Those straw-roofed shacks were where families lived, years ago before electricity came along.
Can you imagine, how kids would whine, these days if, they had to live like that ?
However, you couldn't yell, "Go to your room" like people do nowadays, either.
Well, I thought about it for a minute. Now, I know why men, were the hunters and fishermen !
My friend, Mick only gets to visit Okinawa for a few weeks, every few years.
So, I thought it would be nice, to give him a few photos of his travels, for when he gets home.
I really hope his wife, doesn't think he's, chasing after that young farm gal on the tractor.
I bet if we held our fingers up, we're all about the same age. Hah !
Time to Do Some Hill Climbing Again
It was an iffy sort of day; overcast with a few sprinkles of rain but, I had to show Mick.
There are places in the Ryukyu islands, that many people, never heard of or, have seen.
Directly across the road from Ikei Beach, is the island's Gusuku (castle) Ruins.
Fortunately, the wife presented me, with some brand new flip-flops, that morning.
Without that handrail, the muddy trail, could send you down to the ocean.
The other Mick, had shoes for traction. My shima zori (flip-flops) were a bit slippery.
We went huffing and puffing, all the way to the top. But, I didn't take any photos from there.
The skyline, wasn't right and, I don't bother photographing stuff, I don't want to keep.
There's an interesting utaki (sacred site) near the top of the castle ruins.
It's a place where, the high priestess would have prayed, back in the Ryukyu Kingdom days.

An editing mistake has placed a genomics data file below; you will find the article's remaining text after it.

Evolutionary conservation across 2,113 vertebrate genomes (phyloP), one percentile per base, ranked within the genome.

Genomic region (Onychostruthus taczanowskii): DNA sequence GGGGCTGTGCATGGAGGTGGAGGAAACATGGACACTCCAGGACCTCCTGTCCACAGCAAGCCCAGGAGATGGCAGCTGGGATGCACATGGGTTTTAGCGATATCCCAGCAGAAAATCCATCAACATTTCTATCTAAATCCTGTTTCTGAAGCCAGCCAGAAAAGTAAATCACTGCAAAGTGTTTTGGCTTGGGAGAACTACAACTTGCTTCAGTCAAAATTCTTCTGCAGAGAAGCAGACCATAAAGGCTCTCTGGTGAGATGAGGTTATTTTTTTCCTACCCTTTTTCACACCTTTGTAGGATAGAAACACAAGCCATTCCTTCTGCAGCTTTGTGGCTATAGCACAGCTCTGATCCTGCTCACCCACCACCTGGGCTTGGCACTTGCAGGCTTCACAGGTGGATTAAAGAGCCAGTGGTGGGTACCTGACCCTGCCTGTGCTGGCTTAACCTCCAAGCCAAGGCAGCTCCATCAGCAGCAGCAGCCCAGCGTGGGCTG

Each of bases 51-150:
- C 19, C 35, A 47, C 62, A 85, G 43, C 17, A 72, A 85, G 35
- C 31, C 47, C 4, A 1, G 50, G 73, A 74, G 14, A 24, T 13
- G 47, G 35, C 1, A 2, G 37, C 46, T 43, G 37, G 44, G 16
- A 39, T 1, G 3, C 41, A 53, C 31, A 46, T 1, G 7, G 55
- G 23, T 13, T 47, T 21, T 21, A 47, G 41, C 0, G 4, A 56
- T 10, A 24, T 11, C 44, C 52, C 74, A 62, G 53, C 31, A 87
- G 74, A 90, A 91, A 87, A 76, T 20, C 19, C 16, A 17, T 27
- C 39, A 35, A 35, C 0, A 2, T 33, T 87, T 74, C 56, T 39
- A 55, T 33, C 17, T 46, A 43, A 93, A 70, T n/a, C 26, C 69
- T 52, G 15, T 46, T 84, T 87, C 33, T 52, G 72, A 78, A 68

If, you see see signs of burnt incense and coins, somebody has been there, praying.
At the Top of This Gusuku
Looking around, the sky wasn't favorable for photography, at this time. Oh well.
There must be, something interesting to take a photo of, after all that climbing.
Using the iPhone, I got the Google Translate camera turned on, for this sign.
A little trick, I use: Email the translation to yourself, for further reference.
After a bit of tweaking and verification, it says, something like this:
"It is a holy place. Here is the god and goddess where the owner was made a saint.
Gods will receive sperm and eggs from the Lord and will be given a gift that
matches the spirit of that man and woman."
CORRECTION: Above image was taken at another location. My apologies.
On the northern end of Ikei Island there is a lighthouse. This site is in the same area.
As you near the lighthouse, checkout the small trail, going right.
A bronzed statue and this Japanese sign are along the cliffs there.
On the northern end of Ikei Island there is a lighthouse. This site is in the same area.
As you near the lighthouse, checkout the small trail, going right.
A bronzed statue and this Japanese sign are along the cliffs there.
Whoa. Today is St. Patrick's Day !